Revisiting Obama

In the Summer of 2011, Obama failed to grasp the nettle. My analysis of that frustrating time in politics is the single most viewed entry on this site. It was a low point for the President, and a high point for my frustration. I recall my description that 'Obama failed' and I wonder, 'was I too harsh?'

It wasn't harsh. The majority of what I wrote then - about the state of politics at large - still holds true now. Since that time, it has become a fortuitous season for the President. He has taken advantage of the National mood, but his actions did not catalyze it. He has since grasped a new, fresh narrative, one many are hungry for. However, this has not been his or his Administration's invention. It's but a savvy instinctive political reaction to two political gifts. One is the Republican Presidential Primary. The other is the Occupy Movement.

The Summer of 2011 was a low point for Washington, even by its middling standards. It caught the Democrats between gears. In desperation, they tried to shift between second and third, and got stuck. Republicans ran the gas too hard, and tried to downshift, but all it did was screw up the transmission. The car stalled. Obama, as I intimated above, caught a lift from the Occupy Movement and from the Republican Presidential Primary and was able to get back on the road, but Congress never recovered. It is still as inert, deadlocked and unpopular as ever.

The debt ceiling debate should have instead been a debate about jobs. In an indirect way, it was. Determining budget priorities - determining whether or not we are going to default or continue to be able to borrow - is a important but routine occurrence in Congress. It only became a controversy last Summer because of already simmering tensions over differences in partisan ideology, and a single minded mission on behalf of Republicans to discredit the President's office.

I knew the compromises on the debt ceiling negotiations were reasonable. Agreement existed. Instead, acrimony over ideological divides about the role of Government in providing social welfare forced its hand on this normally procedural budget issue, sabotaged it, and drew it out. It became a circus, and many pundits weighing in on the issue were economics wonks who were not reading between the lines at all about the real source of the conflict. This was beyond frustrating for me, and compounding that frustration was a President who was getting drawn into the minutiae of the circus and not acting on the bigger narrative.

The debate that needed to take place at that time, the one which is now thankfully happening, was the one about the role of Government, taxes, wealth creation, the value of work, income inequality and a widening class divide. Oddly, between Occupy and the Republican race, it has been the extended Primary which has, in my opinion, acted as the most powerful catalyst for a discussion about fairness, taxes and and class conflict. The Occupy movement, while a powerful narrative, suffered from its own participants' gleeful lack of focus. There were attempts to make the Occupy movement about specific demands, such as removing the money influence from elections, but these attempts sputtered out. On the other hand, the contentiousness of the Primary has forced the Republican candidates to unintentionally siphon out the weaknesses of their own party, and in turn, has jump-started a discussion about fairness that never would have otherwise taken place.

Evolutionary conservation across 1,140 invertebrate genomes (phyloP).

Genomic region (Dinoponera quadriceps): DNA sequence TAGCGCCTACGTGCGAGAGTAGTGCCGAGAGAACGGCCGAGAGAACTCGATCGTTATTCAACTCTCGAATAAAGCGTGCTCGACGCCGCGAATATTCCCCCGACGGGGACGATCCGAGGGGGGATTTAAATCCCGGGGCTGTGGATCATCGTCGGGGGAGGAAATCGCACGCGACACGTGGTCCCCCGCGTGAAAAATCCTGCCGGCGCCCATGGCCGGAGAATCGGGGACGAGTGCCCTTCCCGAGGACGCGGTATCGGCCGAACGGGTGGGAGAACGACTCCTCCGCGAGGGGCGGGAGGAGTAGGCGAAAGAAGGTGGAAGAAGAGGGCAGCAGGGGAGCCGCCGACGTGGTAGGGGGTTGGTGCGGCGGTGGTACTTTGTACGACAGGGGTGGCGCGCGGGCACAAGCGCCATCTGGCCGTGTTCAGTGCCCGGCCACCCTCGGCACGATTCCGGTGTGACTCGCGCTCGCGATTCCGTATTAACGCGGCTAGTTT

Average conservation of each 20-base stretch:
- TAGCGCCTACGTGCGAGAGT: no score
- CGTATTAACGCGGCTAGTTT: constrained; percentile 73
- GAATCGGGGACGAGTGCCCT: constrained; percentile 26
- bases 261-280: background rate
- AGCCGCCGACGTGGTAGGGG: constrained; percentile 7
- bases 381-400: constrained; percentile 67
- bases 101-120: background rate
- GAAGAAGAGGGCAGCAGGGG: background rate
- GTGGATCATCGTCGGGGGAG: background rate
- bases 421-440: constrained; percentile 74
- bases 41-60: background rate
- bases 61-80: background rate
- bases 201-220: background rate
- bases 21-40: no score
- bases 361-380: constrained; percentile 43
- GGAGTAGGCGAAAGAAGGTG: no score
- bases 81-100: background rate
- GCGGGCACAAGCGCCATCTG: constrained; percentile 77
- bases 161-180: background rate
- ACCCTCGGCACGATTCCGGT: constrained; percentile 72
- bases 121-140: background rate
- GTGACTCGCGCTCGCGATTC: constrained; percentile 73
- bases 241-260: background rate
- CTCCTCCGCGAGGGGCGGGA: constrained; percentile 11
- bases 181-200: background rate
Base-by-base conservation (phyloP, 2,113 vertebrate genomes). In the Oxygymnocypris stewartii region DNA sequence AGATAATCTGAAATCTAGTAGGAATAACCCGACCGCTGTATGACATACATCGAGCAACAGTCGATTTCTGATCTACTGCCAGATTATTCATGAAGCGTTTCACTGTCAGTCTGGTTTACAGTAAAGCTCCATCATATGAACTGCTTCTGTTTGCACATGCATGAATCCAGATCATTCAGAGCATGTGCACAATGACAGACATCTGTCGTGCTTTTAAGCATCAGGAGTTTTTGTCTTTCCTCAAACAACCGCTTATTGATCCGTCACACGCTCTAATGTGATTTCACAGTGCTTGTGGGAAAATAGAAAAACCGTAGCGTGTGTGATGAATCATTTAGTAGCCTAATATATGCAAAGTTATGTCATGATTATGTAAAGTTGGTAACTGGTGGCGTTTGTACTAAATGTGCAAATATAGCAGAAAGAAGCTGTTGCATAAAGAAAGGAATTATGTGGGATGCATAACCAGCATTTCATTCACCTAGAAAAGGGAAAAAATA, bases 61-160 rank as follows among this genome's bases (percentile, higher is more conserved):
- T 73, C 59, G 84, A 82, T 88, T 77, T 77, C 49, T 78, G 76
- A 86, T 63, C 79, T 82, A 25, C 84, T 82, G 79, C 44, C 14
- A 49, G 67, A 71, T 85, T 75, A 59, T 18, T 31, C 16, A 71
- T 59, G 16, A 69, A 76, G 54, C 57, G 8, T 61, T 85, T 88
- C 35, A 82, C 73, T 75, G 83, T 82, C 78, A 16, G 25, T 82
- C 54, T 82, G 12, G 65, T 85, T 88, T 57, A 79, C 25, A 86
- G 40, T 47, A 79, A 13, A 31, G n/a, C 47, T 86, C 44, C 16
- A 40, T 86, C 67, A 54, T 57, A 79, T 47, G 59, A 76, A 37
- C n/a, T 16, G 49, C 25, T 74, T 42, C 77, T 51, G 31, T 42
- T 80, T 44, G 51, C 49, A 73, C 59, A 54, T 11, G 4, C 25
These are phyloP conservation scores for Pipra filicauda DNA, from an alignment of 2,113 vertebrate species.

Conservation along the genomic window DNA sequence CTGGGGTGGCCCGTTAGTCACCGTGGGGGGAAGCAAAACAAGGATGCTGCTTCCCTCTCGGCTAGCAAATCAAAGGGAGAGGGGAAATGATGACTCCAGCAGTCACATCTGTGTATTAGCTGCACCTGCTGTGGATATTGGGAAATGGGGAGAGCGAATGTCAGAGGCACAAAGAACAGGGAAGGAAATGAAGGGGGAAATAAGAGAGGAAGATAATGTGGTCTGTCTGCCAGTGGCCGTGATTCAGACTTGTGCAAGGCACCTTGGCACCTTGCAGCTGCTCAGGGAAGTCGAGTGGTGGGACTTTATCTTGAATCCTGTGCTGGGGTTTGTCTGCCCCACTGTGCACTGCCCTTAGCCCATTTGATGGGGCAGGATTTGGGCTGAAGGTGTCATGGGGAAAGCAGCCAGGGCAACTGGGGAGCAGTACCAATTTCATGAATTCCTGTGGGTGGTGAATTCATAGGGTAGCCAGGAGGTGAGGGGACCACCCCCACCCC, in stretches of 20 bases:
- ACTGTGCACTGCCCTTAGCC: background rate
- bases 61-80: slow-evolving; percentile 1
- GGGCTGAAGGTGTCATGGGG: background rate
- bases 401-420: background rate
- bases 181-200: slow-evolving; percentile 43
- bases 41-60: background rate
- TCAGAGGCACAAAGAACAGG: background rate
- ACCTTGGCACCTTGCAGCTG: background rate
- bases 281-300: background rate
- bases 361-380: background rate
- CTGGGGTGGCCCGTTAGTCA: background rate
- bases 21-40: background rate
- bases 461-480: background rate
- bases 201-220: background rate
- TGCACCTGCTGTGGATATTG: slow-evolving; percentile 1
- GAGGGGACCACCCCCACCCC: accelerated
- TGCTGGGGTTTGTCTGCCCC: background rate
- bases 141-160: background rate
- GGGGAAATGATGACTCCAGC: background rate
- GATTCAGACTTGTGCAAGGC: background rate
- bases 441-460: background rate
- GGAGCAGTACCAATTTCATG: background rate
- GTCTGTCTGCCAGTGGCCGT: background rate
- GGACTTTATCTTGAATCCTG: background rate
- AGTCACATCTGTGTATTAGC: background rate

Obama has, since acting on the political gifts granted him, used his authority to circumvent Congress and to appeal directly to citizens rather than try to have anything passed through the Legislative branch. He knows now that it's futile to try otherwise at this point. Instead of appealing to Congress, as he has done up until recently, Obama has decided to make a more direct appeal to the public, leaving Congress largely out of the equation. This specific shift in his tactic has benefited him the most. It is how he plans to get things done in what may be his final year in office. This perpetual campaign is not just a means to ensure him another four years - it is his way, now, of getting business done.

I am marginally happier with Obama's communication strategies and bolder approach, even if his Presidency has morphed into a perpetual campaign. There are signs he is trying to pull back from that, though. In his meeting with the Democrats last week, he made a point to ensure them that he has their backs. This was no doubt an attempt to invigorate his party in Congress to alleviate the need for him to continue making public appeals on policy and legislation. Over time, such appeals lose their political magic and begin to look desperate. He knows this. His campaign knows this.

In what is sure to be a stunningly unpredictable season, and in an age where a single comment or gaffe can change the course of a sure thing, I remain hesitant to make political predictions. What I am sure of, though, is that Obama stopped waiting for his opponents in Washington to come to their senses. The citizenry at last caught the real thread and came to their senses, and he took advantage.


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